Under Trump, the awards stopped: He passed up chances to hand out the medals in 2017 and 2018—the longest drought in the past 35 years. But now, I’m told, he’s poised to announce his first slate of winners later this month. It not only includes names that seem, in part, to be tailored to the president’s personal preferences—namely, the actor and MAGA enthusiast Jon Voight and all five U.S. military bands. But in choosing the winners, Trump appears to have ignored input from the committee that typically recommends artistic luminaries as candidates for the award.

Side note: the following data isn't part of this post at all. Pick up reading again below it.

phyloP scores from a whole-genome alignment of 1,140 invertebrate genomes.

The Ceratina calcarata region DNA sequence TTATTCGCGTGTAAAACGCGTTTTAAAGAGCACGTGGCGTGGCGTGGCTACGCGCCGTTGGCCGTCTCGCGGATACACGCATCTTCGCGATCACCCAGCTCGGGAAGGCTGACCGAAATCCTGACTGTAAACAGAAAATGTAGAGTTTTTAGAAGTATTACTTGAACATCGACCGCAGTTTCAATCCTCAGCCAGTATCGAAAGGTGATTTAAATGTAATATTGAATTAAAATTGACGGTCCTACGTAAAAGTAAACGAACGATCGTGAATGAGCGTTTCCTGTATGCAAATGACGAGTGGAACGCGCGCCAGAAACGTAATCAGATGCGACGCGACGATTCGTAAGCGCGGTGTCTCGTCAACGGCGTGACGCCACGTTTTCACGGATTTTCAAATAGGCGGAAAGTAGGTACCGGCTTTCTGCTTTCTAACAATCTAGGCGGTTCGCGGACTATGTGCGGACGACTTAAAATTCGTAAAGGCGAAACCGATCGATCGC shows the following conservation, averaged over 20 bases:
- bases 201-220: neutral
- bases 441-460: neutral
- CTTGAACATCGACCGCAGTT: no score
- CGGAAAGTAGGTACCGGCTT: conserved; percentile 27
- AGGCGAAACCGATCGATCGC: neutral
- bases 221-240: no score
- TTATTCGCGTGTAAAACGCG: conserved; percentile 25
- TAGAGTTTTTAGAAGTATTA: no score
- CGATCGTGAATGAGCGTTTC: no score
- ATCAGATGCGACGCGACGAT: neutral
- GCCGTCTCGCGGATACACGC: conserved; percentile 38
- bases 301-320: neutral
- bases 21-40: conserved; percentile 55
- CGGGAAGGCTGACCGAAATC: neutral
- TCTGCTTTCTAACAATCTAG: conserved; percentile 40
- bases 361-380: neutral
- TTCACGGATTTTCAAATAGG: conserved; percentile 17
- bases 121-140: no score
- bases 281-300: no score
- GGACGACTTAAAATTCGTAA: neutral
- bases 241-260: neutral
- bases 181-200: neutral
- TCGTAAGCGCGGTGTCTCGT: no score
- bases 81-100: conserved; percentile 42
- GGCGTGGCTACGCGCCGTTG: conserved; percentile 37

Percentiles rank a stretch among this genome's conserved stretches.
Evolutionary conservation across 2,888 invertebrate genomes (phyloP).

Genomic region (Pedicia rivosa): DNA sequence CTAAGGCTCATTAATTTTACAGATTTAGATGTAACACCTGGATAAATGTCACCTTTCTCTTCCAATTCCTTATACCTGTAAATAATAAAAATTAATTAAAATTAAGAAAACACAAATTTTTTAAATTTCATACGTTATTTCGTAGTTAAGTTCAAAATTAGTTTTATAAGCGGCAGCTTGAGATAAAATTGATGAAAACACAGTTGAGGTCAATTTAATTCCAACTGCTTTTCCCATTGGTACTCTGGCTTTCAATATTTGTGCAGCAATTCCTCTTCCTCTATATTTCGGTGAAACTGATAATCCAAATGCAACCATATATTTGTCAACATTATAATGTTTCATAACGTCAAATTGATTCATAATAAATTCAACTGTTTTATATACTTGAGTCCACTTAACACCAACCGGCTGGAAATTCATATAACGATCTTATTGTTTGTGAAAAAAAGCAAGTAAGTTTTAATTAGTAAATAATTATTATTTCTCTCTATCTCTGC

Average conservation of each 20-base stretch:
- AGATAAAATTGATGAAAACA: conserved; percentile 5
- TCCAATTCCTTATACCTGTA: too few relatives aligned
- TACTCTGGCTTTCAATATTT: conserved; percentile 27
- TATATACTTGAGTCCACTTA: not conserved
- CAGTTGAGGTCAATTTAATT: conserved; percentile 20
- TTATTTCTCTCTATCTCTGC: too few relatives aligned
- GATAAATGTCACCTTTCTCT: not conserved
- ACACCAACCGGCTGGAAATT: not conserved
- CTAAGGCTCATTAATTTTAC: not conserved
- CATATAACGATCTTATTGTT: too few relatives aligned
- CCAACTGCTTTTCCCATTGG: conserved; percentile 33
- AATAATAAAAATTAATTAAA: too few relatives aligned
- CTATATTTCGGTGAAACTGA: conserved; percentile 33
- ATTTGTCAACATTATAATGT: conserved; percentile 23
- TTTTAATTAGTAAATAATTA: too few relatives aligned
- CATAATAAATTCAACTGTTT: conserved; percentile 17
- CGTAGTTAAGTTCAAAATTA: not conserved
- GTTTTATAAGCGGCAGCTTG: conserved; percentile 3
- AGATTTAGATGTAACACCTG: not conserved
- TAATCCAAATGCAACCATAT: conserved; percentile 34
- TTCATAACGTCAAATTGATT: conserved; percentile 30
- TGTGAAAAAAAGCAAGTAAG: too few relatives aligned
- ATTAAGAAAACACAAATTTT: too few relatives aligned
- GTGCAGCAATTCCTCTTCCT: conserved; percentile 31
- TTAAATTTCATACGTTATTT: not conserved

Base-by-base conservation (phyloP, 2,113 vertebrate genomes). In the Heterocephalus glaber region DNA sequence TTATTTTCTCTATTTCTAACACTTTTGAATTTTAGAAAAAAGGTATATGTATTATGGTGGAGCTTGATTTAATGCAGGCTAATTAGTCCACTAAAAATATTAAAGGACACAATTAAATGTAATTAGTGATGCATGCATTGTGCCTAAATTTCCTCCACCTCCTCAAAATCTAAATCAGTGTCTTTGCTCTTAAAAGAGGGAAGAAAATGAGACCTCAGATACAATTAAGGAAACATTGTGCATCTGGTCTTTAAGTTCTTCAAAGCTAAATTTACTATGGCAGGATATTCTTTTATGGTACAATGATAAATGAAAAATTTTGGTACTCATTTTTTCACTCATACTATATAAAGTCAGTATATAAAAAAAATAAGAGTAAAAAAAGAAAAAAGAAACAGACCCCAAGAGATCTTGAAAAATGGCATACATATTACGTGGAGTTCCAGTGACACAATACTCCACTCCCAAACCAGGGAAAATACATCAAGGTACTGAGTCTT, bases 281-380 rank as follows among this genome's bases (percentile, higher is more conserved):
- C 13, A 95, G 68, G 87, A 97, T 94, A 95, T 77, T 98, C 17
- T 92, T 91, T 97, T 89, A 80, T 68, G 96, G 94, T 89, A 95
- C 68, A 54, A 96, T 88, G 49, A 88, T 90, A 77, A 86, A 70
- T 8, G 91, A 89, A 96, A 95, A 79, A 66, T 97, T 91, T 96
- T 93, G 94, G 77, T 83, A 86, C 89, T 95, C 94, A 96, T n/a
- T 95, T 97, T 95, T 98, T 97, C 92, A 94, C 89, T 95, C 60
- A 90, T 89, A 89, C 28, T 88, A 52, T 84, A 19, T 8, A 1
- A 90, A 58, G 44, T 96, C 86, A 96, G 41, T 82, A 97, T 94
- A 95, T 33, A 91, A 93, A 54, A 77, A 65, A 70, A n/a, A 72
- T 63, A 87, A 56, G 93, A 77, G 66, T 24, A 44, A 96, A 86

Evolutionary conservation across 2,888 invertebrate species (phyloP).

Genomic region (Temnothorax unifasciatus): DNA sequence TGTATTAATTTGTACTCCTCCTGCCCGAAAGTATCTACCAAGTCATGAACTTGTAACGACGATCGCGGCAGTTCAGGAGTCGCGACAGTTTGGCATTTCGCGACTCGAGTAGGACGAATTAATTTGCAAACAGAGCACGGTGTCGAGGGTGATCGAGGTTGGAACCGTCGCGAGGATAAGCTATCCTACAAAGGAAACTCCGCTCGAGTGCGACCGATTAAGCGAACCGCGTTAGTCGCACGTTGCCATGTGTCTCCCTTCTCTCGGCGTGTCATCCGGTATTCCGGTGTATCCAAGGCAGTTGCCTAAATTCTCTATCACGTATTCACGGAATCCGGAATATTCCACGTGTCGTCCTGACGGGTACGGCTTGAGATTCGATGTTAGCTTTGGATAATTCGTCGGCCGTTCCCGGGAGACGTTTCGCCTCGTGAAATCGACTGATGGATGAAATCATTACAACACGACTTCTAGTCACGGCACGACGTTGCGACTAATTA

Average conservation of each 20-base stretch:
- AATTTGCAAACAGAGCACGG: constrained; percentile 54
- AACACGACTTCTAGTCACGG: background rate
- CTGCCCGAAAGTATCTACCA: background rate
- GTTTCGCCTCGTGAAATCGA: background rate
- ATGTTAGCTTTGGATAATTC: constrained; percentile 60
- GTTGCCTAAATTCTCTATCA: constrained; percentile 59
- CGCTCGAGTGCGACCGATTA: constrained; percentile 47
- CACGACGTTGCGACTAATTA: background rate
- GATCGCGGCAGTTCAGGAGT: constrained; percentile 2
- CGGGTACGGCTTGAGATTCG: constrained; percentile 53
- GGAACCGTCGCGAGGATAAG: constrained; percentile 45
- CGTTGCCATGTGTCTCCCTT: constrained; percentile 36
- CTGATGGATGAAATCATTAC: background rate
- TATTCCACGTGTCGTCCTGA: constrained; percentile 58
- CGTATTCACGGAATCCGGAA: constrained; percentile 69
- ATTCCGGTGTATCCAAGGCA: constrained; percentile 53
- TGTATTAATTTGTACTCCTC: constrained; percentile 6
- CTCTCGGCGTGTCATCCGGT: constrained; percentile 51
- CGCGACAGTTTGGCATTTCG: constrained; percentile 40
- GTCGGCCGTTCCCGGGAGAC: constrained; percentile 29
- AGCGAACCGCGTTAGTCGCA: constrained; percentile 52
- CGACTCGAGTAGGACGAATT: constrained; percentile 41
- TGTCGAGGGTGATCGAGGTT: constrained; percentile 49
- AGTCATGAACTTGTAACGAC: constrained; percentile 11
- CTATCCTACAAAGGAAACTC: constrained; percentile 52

Until this point, Trump has shown little enthusiasm for the arts world. For three years running, he’s proposed budgets attempting to zero out federal funding for the National Endowment for the Arts. The administration has argued that the NEA’s activities—including promoting the arts through financial grants—are not “core Federal responsibilities.” The NEA works with a body called the National Council on the Arts to offer recommendations for the national award. (The council’s rank and file are holdovers from the George W. Bush and Barack Obama administrations; Trump has nominated four people for seats, but the Senate has yet to confirm them.) Look at the NEA’s webpage devoted to the medal, and you’d be forgiven for thinking that Obama never left office.